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Oneonta business uses crayons to create jobs

Broken crayons are the inspiration behind the Great Crayon Project, an Oneonta business that's giving people with developmental disabilities a chance to earn their own paycheck.

ONEONTA, NY-- Broken crayons are the inspiration behind the Great Crayon Project, an Oneonta business that's giving people with developmental disabilities a chance to earn their own paycheck.

Megan Tannenbaum, an Oneonta mother of three, started The Great Crayon Project out of her home in March. The business began as a simple solution to help reuse crayons instead of placing them in the trash, where they could eventually end up in a landfill.

"My daughter's classroom last year was throwing away a box of crayons and I happened to see it when I came in the room," she said. "I said 'oh we've been melting crayons at home, let me take it, I'll melt it down and give it back to you.' This year my daughter is in kindergarten same thing happens... this time I put a little tag on it, it's like 'oh it's a Great Crayon Project isn't this cute?'"

The 'cute' project sparked another bright idea.

"We either donate them to kid-friendly organizations to promote art and creativity, we exchange them in the schools for more broken crayons, or sell them," she said. "Once the cost of the project is covered any profits are going to buy school supplies for kids."

But after hours of peeling, melting and packing the new crayons, Tannenbaum decided to enlist some help from the Arc Otsego.

"For us it's brought a job that offers something different, which is always what we're looking to do," said Erin Seeley, director of employment services at the Arc. "We're looking to provide different opportunities for people and allow people to gain different skills sets."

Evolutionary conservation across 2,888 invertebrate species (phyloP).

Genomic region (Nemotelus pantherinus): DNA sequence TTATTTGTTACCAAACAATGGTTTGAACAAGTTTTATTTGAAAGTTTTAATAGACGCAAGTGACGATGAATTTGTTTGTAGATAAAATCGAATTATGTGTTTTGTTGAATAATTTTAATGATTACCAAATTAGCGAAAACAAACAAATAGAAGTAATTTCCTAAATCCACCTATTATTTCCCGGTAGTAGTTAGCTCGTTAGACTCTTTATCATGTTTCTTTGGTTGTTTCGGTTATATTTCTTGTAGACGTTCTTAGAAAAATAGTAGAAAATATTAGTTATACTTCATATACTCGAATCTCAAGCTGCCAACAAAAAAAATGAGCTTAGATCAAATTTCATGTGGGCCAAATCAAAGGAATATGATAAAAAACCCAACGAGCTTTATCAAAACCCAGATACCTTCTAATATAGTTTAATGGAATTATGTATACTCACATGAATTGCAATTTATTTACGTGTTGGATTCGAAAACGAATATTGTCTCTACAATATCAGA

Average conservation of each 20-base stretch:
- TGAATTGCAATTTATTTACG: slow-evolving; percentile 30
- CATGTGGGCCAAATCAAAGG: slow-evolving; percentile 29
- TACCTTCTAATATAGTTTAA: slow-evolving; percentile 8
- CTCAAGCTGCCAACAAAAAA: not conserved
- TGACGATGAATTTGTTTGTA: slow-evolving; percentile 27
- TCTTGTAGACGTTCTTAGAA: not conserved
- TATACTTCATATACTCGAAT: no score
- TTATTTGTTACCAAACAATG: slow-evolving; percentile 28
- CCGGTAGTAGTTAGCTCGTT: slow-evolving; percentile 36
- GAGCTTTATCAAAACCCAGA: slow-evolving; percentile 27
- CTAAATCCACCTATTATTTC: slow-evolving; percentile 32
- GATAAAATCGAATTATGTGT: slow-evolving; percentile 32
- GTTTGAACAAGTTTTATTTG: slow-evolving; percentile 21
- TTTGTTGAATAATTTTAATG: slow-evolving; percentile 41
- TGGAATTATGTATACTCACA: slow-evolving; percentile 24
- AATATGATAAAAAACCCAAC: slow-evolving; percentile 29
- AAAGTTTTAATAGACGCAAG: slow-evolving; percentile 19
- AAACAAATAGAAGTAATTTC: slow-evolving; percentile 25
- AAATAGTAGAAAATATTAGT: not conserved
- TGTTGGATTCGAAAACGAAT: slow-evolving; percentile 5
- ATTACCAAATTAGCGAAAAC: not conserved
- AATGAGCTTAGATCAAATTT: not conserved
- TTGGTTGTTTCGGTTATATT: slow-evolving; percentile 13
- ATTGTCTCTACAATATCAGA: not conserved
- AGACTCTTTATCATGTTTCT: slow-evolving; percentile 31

Each month workers peel about 10 pounds worth of crayons, then Tannenbaum picks up the unwrapped crayons for the next stage of the project. The crayons are then sorted into dark and light colors and placed into molds. The new rainbow crayons come in many different forms, from symbols, animal shapes to dog prints, even letters of the alphabet.

Seeley said many of the workers are happy to help.

Heather Worden, an employee with the Arc Otsego, who peels the crayons, said she enjoys it.

"It feels really good, because once I am at task I do it," she said.

David Izzillo, who also helps with the peeling process, mentioned that he takes pride in doing something that benefits others. But offered advice for anyone else willing to take up the task.

"You've got to have finger nails."

The Arc even tested several different methods to streamline the process. They started soaking the crayons in warm water to get the paper off more easily, but Seelely said it made the crayons too soggy. They tried freezing the crayons too, but eventually decided to use a clothing steamer. The crayons are placed into a box, the steamer is used for about 30 seconds, which then allows the paper to come off more easily.

In the past four months the project has donated more than 2,000 crayons. The new rainbow colored crayons are donated to local literacy groups, libraries and children's hospitals among other organizations that benefit children.

For more information visit: www.facebook.com/thegreatcrayonproject

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